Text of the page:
There are two women in Mitchell's life -- the mystical Elsa and the pragmatic Jane. He is subservient first to one and then to the other, breaking free only after he has had to make his choices about dealing with catastrophe and mastering his fear. At least, we presume he has mastered it, because his life is changed and he is for once truly independent.

Mitchell's parents and his FutureWorld employer offer humorous sidelights, but it is Jane -- ambitious, bright, sexy, vulnerable -- who brings what passes for normalcy in our society into conflict with Mitchell's own quest. He deals with Jane's various temptations even as he seeks answers to Elsa's mysterious exile in a survivalist farm and her own way of dealing with a mortally dangerous heart condition.

This is an imaginative, ultra-timely, idiosyncratic portrayal of the dark side of our modern world -- the fears we try to keep at bay but which are never far away.

Tuesday, April 9, 2013

The Panda's Thumb

I was glad when somebody in my new book group suggested this collection of essays by Stephen Jay Gould as our selection for April. It had been sitting on my shelf (shelves, really, since it moved with me several times) for a good 30 years.

I'm glad I finally got to read (most of) it, but I understand now why it sat on my shelf for so long. Gould is an entertaining writer, witty and widely read. But these are unredacted columns he published on a monthly basis in the 1970s. This means the essays are pointed and informative, but also somewhat repetitive and shallow, and by now out of date.

As I said during our discussion of the book, what struck me most was how his openness to the facts of science challenges the reader to face up to legacy notions of creationism, intelligent design, and progress. Gould's full-blooded Darwinism leaves no room for a divine plan or a special place for mankind in creation. Even his concession that our cultural evolution is "Lamarckian" in nature -- we are able to pass on acquired attributes -- begs the question of how much progress mankind has actually made. There may be a way to reconcile this science to faith, but that's not my challenge and I'm not sure how it would be done.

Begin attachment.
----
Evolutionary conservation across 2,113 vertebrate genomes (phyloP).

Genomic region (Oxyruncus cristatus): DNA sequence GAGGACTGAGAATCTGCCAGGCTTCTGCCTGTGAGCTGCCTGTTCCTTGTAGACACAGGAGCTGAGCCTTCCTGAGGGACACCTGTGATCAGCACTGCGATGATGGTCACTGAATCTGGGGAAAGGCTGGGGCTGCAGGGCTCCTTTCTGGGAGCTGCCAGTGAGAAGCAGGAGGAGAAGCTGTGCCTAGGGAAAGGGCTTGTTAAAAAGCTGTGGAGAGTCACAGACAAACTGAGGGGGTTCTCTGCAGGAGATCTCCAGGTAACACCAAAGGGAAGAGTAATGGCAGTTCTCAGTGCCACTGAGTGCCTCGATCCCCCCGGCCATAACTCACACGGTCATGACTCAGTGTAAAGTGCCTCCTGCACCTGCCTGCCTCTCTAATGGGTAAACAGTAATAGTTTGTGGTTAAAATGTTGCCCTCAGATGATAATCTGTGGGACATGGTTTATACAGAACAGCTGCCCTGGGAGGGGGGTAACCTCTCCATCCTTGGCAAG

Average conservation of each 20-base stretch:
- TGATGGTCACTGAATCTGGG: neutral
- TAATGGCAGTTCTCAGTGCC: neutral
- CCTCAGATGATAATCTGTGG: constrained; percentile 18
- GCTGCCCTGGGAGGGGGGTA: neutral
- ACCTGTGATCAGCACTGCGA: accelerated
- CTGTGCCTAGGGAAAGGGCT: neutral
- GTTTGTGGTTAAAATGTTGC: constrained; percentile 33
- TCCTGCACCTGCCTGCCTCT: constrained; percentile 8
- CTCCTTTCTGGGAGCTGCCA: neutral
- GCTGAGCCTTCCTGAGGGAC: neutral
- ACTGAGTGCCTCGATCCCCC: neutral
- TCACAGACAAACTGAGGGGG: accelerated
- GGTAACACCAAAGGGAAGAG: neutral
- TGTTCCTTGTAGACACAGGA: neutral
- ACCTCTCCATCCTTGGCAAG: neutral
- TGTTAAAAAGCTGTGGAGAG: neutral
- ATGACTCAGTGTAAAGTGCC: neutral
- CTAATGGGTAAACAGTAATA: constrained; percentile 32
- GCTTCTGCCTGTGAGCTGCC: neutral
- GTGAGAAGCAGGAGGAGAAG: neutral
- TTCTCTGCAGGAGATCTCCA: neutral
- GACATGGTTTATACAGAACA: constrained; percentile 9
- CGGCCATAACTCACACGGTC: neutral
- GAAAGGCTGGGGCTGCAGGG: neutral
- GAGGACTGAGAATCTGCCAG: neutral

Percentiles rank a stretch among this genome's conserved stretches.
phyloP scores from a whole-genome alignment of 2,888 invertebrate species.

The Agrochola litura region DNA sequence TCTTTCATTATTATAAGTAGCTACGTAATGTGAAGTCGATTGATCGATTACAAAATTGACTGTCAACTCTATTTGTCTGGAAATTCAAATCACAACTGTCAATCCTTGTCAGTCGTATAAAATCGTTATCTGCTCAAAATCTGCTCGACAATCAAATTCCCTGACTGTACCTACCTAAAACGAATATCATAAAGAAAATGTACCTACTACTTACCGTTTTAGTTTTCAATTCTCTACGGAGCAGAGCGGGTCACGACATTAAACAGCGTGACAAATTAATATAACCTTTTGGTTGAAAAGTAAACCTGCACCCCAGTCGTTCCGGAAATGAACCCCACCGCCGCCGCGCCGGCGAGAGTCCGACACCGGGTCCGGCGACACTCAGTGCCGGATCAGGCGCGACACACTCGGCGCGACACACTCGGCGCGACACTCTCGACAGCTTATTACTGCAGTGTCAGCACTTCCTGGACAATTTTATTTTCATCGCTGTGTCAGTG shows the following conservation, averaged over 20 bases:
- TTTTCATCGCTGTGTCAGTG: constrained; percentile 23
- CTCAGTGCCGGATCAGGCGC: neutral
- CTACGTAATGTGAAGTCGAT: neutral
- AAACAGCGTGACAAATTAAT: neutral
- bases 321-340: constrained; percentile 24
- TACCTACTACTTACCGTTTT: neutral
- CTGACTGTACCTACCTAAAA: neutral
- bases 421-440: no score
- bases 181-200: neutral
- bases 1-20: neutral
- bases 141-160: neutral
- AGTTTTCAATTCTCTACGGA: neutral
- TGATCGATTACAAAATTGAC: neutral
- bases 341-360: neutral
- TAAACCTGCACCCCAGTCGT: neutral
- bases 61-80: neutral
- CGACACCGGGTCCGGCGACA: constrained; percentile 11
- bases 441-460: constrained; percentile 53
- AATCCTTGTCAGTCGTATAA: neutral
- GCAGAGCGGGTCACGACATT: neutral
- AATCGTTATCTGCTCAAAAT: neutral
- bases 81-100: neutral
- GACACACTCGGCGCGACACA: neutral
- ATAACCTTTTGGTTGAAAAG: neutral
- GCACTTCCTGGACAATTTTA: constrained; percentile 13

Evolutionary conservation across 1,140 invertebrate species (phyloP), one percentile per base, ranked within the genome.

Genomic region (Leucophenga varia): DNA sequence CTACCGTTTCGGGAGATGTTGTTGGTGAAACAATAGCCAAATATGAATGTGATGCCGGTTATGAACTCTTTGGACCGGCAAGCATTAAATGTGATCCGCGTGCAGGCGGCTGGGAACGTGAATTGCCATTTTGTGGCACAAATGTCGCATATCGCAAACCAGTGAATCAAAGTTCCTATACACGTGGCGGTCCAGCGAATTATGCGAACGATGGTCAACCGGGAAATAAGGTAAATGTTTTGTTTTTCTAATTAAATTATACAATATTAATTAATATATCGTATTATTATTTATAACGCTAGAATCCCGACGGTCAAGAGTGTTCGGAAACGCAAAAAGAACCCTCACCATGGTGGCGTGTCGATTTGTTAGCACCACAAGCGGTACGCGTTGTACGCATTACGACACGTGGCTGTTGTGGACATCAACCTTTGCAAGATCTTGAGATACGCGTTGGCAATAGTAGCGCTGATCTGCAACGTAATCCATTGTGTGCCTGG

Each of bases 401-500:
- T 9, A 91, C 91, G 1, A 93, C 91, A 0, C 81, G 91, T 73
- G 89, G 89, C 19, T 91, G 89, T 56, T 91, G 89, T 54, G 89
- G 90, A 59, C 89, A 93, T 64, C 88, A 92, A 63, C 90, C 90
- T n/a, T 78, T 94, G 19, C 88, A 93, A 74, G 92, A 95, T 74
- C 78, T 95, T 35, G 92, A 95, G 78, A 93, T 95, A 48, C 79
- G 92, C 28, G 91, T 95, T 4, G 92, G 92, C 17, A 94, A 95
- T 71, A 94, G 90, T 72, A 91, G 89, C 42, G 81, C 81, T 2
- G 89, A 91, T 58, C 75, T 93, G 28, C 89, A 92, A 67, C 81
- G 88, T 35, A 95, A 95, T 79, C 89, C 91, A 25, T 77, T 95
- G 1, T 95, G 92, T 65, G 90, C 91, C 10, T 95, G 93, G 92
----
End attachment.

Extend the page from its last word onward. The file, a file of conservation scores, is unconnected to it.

I didn't get through all the essays, but I think the book served its purpose for me after the several I did read -- it opened my eyes to looking at the fact of the world we live in, the scale of time that it's in and the perspective on life that it brings. At one point, Gould observes that a mite who has impregnated his sisters before birth and dies a few brief moments after birth has made the same contribution to carrying on his species as Abraham and all his decades. Funny, true, but a pointed reminder that life is so much more than our biological function.

I have two or three other books by Gould sitting on my shelf, but I have the feeling that the window of opportunity for me to read them and get something from them has passed. I was not as enthralled by the science and scientific method on display here as some of the other members of the book group. I don't think that reading some more old columns with variations on the theme would enrich my life significantly, at least not in comparison to the pleasure or learning from alternative choices. So I may finally be able to pack these natural history books up to give away.

I also have several books by David Quammen. It's clear that the idea of natural history -- a holdover from my dinosaur phase? -- intrigued me. Quammen wrote the lead review in last Sunday's NYTBR, a history of the discovery of gorillas. I'll have a go at one of those to see how I like that author before packing them up, too.